I know everything is connected, but sometimes things feel more connected than usual.  For instance, I haven’t really written very many posts here, yet it seems like in the last couple of weeks, there could be connected updates to nearly every one of them.

Let’s see…

Because I wrote about my Oscars search, a Very Important Reader found the entire show for me and now I’ve seen it! Kathryn Bigelow!  Hurt Locker!  I noticed that the guy who won the Oscar for writing Precious BASED ON THE NOVEL ‘PUSH’ BY SAPPHIRE  was an actor I used once.

I thought it was particularly funny that when they panned to Sandra Bullock in the very beginning of the show, they said “Can that woman act – and what is up with all that Hitler memorabilia?” since the broadcast was before the subsequent gossip.  Anyway, I do feel complete now, having finally seen the show.  Plus I was able to read and discard all the old magazines that covered the event.  My living room and I both thank Very Important Reader.

Another update…way back in January when I was in Los Angeles with Awesome Photographer and we did that drive, we went so fast that the number 9 came off my watch.  I know that seems impossible, but I’m convinced it had to do with the extreme speed and the crazy switchbacks we navigated.  When we got back, I brought it into Tourneau, who sent it off to Switzerland to be fixed.  As you can probably guess if you read the previous post, I was really on the fence about fixing it.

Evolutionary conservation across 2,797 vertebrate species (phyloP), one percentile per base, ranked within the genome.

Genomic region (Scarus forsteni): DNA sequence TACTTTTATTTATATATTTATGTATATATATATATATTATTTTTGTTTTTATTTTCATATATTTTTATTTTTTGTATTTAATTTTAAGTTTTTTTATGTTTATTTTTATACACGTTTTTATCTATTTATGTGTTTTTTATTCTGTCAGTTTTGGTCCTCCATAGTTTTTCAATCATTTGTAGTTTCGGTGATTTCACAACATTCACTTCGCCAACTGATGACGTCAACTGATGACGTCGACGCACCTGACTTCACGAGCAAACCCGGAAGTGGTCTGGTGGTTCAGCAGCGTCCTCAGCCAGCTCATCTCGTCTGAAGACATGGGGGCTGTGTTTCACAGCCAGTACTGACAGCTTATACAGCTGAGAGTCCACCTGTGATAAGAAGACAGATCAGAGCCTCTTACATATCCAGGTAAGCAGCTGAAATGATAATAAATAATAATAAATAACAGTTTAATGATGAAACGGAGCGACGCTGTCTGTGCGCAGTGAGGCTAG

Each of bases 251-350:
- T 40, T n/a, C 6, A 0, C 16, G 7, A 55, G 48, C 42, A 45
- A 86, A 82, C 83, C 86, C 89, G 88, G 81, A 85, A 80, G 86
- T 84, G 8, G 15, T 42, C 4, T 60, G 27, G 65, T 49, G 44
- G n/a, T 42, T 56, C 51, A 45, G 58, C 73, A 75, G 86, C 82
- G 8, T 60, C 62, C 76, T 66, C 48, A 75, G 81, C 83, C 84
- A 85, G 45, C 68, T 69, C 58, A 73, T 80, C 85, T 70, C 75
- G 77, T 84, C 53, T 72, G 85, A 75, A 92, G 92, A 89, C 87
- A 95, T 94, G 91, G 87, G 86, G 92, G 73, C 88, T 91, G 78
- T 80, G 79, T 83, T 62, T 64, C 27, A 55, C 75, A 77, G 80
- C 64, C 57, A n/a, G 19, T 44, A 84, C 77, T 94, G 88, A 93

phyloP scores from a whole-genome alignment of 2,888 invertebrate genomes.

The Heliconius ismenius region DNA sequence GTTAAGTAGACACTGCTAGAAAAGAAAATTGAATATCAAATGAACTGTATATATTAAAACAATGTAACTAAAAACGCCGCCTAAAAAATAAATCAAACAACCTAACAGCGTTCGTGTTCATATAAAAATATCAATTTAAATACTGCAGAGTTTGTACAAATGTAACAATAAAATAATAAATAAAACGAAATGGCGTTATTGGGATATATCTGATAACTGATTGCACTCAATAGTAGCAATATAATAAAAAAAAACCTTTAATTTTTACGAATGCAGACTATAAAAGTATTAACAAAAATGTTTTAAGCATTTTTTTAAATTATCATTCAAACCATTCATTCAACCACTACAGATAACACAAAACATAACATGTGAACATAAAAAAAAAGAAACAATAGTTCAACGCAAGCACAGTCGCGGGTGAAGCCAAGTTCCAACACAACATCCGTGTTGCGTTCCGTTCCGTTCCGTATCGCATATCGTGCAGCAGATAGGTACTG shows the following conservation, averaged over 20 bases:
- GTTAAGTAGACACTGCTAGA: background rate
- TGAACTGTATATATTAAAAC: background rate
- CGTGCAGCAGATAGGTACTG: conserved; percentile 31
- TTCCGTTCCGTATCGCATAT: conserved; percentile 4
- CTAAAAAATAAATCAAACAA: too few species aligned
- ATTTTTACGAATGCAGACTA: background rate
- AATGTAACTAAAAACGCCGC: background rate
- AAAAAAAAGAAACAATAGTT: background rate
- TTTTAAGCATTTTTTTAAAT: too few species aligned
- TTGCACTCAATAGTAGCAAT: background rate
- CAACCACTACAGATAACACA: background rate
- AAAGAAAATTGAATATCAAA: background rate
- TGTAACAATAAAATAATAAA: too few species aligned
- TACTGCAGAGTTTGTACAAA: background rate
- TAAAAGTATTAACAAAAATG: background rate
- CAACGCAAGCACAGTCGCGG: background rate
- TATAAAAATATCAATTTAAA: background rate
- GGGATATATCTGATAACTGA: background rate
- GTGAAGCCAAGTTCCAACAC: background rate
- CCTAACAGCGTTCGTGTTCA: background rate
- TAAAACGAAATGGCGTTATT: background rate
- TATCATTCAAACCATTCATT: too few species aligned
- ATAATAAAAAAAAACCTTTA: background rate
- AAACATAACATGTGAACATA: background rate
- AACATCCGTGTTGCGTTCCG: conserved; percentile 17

If I didn’t, would that mean the loveless spell would be broken?  Ultimately I decided that I couldn’t not fix it.  If the curse was to be lifted, it would have to be by something beyond my control.  Several months and over a thousand dollars later, the watch was ready to be picked up this past week.

In between those two events, the person about whom the Lincoln, NE post was written, snuck back into my life.  I was, of course, initially wary and not sure that his reappearance was a good idea, but being the ever-optimistic Sagittarian, whatever doubts I had were ignored.  We were, finally, going to spend this past weekend together.  Were.  I picked up the watch on Thursday and on Friday, Lincoln wrote me a form-letter-like email canceling.  The very day we were supposed to go.

Damn watch.

I can’t stop wondering why it is that I am hyper-conscious of connections to these arbitrary events in my life and yet I am terrible about keeping connected to the more important things around me?

My friend Kate died this week.  She was young and had two daughters.  It was not unexpected, but in some ways, that makes it more tragic.

One time when we were riding the subway, long before 9/11, she told me that whenever she gets on a train, she does a quick look-around and mentally picks out who will be her friend in the event something disastrous happened.  I laughed and looked around the car.

“Who would be your friend on this train?” I asked.

She looked at me and just shook her head.

“Um, you.  You would be my friend.”

Kate was awesome.  And it turns out I was a terrible friend.  I was her friend on that train ride.  I just didn’t go the distance.  I let time and geography and excuses get in the way.

I could say that this was a wake-up call and I’ll always appreciate what and who is around me, but that wouldn’t be true.  It’s sad, but it’s more likely I’ll post some link on Twitter than pick up the phone to speak to a friend.

But if disaster ever does befall me when I’m on the subway, at least I know I have a plan.


And the Oscar goes to…

I have been horribly remiss about posting.  Things in my world have been slightly off kilter.  Almost normal, but not.  For one thing, I still don’t know who won the Oscars.  And I am a die-hard Oscar fan.